HANNIBAL (2001)

Review by Derrick Carter

Running Time: 2 hours 11 minutes

MPAA Rating: R for Strong Gruesome Violence, Some Nudity and Language

Hannibal poster

Directed by: Ridley Scott

Written by: David Mamet, Steven Zaillian

(based on the novel HANNIBAL by Thomas Harris)

Starring: Anthony Hopkins, Julianne Moore, Gary Oldman, Ray Liotta, Giancarlo Giannini

Hannibal “The Cannibal” Lecter has been in a whole lot of different mediums of horror entertainment: five films (two of which were based on RED DRAGON), four novels, and an amazing new television series. While everybody and their dog totes SILENCE OF THE LAMBS as the best of the Hannibal films, I actually find both HANNIBAL (the sequel) and RED DRAGON (the prequel and remake of MANHUNTER) to be superior to SILENCE in damn near every way. SILENCE OF THE LAMBS is more of a by-the-numbers generic cop thriller, but both HANNIBAL and RED DRAGON are anything but ordinary.

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It’s been ten years since the events in SILENCE OF THE LAMBS. Clarice Starling has become a hotshot FBI agent and Hannibal Lecter is doing what he does best somewhere in the world. When a drug sting goes horribly wrong, Starling finds herself being disgraced by both the media and her superiors. This is when Mason Verger, the fourth victim of Hannibal’s and one of the very few survivors, comes forward with new evidence of Hannibal’s whereabouts. Clarice is assigned on the case, while Hannibal makes contact with her again. All of this is part of Verger’s intricate revenge plot for Hannibal. In Italy, a chief inspector realizes who Hannibal (using the alias of an art connoisseur) is and begins to track him down for a hefty reward. Different shades of evil, violence and lots of gore ensues.

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Featuring a big name cast, HANNIBAL is one of the sickest and at the same time, most sophisticated serial killer films ever constructed. Anthony Hopkins returns in the title role and while he got a mere 15 minutes in the previous film, he’s much more confident and vicious as the uncaged animal with a taste of class. Julianne Moore makes for a fine replacement of Jodie Foster (who was unable to reprise the role because she was shooting another film at the time).

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Ray Liotta shows up as a dimwitted scumbag official from the Justice Department. Giancarlo Giannini (MIMIC and DARKNESS) delivers one hell of a performance as the Chief Inspector who deeply loves his wife, but slowly loses his humanity as his hunt for Lecter begins to draw to a close. Gary Oldman is unrecognizable as the most despicable person in the movie, Mason Verger. It’s hard to believe that anyone could be more evil than Hannibal, but Oldman plays a child molester who’s missing his face (due to Hannibal forcing him to carve it off and feed it to his dogs). Oldman hides under a six-hour make-up process that makes him quite grotesque and adopts a thick Southern drawl.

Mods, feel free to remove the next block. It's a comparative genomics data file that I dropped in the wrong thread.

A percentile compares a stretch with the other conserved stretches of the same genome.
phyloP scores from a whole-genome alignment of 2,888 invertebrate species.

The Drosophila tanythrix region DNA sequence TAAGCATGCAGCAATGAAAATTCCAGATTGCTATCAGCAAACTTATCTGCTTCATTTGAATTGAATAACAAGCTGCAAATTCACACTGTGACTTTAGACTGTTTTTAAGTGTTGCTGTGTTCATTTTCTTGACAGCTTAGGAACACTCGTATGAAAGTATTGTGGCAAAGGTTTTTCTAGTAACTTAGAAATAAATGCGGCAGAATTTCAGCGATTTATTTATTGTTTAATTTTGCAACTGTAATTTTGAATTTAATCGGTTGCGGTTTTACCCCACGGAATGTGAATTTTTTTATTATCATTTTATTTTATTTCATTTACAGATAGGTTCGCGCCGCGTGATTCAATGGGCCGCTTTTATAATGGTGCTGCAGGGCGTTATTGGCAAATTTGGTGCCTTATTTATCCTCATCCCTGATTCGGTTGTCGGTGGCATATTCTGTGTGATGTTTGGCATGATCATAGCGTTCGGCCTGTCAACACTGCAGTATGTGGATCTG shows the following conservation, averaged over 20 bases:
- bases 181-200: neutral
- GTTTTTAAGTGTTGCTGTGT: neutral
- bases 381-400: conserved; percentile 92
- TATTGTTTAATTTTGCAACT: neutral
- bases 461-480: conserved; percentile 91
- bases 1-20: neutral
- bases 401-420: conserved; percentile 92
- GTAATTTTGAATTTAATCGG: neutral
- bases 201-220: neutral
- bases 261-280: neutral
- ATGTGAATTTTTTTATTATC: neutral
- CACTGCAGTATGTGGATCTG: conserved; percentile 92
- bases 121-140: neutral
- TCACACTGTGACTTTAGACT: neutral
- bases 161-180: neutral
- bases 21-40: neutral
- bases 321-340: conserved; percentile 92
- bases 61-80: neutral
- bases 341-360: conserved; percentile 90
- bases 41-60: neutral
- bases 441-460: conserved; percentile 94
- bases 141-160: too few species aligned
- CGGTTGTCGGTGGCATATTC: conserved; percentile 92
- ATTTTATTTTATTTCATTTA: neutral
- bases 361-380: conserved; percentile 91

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HANNIBAL is professionally constructed as far as cinematography, characters, pacing, and music. It’s a sophisticated horror film for the patient. It’s far from a wall-to-wall splatterfest or a typical slasher/serial killer flick. Rest assured, there are disembowelments, cannibalism, and blood/gore a plenty, but these only come into play when the story calls for them at certain moments. The pacing lets things build up slowly and makes it really pay off when the disturbing violence is shown. The characters are all fleshed out and I felt that Clarice Starling had more development here and was far more fleshed-out than she was as the rookie cop (who we’ve seen in a thousand other cop thrillers) in SILENCE OF THE LAMBS.

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The first hour of HANNIBAL is literally build up for the controlled chaos that ensues in the second half. The depraved, but restrained nature of the film make it a force to be reckoned with. Just because the film is so dark and serious doesn’t mean that there are clever shades of pitch-black humor layered throughout, including a rather hilarious moment between Hannibal and Verger when they do come face-to-face (so to speak). The final moments of HANNIBAL close it off in grand form with one of the more disturbing conclusions I’ve seen in a horror movie.

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Apparently the novel HANNIBAL is really over-the-top and ludicrous, so much so that Hopkins wasn’t sure if it would work as a film. Significant changes were made and this movie was considered disappointing by many critics and audience members who adored SILENCE. Don’t let the hatred fool you. Diabolically clever, smartly written, and disturbing beyond belief, HANNIBAL is all of these things. It’s also highly recommended and very underrated!

Grade: A+

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